The similarity of Dasan Jeong Yagyong and King Jeongjo derives from the belief that the ruler should carry out politics for the people. According to Dasan, the ruler is chosen by the people or appointed by the Mandate of the Lord on High. The former reveals Dasan’s ideal view of politics, while the latter conveys his realistic perspective. He claims that the Mandate represents the will of the people; thus, the ruler was chosen by them. The ruler being appointed by the Mandate is similar to Jeongjo’s thought. However, Dasan believes that the ruler learns the rules of the Mandate by observing the people, as opposed to Dasan’s belief that the ruler should be assisted by a minister in possession of that knowledge. Although Jeongjo makes no mention of the people’s selection of their ruler, he regarded himself as father of the people, believing the ruler should care for the people as his own children. Consequently, Jeongjo tried to strengthen his royal power. Dasan also viewed the ruler as father of the people; thus, the ruler’s duty was to ensure the people lived properly. To achieve this, the ruler had to reform the system of governance and therefore required strong royal authority.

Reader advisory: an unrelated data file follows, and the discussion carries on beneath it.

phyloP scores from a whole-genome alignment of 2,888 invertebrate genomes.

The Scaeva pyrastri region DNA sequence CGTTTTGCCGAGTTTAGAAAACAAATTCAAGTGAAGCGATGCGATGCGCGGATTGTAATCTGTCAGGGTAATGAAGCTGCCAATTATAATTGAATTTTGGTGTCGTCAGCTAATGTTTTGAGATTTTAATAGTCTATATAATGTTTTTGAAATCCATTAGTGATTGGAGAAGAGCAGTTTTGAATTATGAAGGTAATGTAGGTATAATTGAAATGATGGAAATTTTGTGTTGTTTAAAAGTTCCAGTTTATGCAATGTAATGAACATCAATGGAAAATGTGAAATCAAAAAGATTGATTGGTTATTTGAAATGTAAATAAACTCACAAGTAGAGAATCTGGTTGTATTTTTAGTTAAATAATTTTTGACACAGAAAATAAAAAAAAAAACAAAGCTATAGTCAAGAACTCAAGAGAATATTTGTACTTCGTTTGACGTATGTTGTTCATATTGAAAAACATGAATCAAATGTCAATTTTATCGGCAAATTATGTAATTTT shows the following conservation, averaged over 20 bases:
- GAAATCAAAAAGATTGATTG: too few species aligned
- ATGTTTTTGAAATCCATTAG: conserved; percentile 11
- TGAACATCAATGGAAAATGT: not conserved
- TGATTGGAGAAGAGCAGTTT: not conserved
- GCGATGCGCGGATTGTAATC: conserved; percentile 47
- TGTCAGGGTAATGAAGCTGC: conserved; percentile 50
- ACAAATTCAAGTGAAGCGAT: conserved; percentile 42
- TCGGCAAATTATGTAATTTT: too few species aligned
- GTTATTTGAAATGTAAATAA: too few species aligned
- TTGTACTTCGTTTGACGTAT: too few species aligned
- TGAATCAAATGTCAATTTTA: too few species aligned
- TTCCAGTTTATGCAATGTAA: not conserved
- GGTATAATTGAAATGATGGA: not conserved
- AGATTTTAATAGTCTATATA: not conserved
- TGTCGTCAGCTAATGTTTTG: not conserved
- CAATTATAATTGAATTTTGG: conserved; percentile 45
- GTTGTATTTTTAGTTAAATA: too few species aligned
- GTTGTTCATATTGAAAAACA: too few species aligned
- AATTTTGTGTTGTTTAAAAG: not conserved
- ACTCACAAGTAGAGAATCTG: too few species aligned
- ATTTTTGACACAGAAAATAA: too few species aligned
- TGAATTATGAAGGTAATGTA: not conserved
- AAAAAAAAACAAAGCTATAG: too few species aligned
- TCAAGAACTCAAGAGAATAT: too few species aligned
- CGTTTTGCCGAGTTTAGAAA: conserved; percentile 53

This paper deals with the preparation and documentation activities of the Japanese Ministry of Foreign Affairs (JMOFA) for the San Francisco Peace Treaty of 1951. Between 1946 and 1949, JMOFA produced seven volumes of pamphlets on territorial issues in the preparation process leading up to the peace treaty. Among them, a series of four pamphlets under the title of Minor Islands Adjacent to Japan Proper was published. These pamphlets were distributed to the Allied Powers to good effect. Focus was placed on the Southern Kuriles, Ryukyus, and Liancourt Rocks (Dokdo), which Japan felt should be recognized as Japanese territory by the Allies. After the San Francisco Peace Treaty, Japan restored peaceful relations with the United States and its major allies, but hostile relations between Japan and its neighbors in East Asia persisted. It was natural that the Soviet Union (Russia), China, and Korea, excluded from the Peace Treaty, later came to engage in territorial disputes with Japan.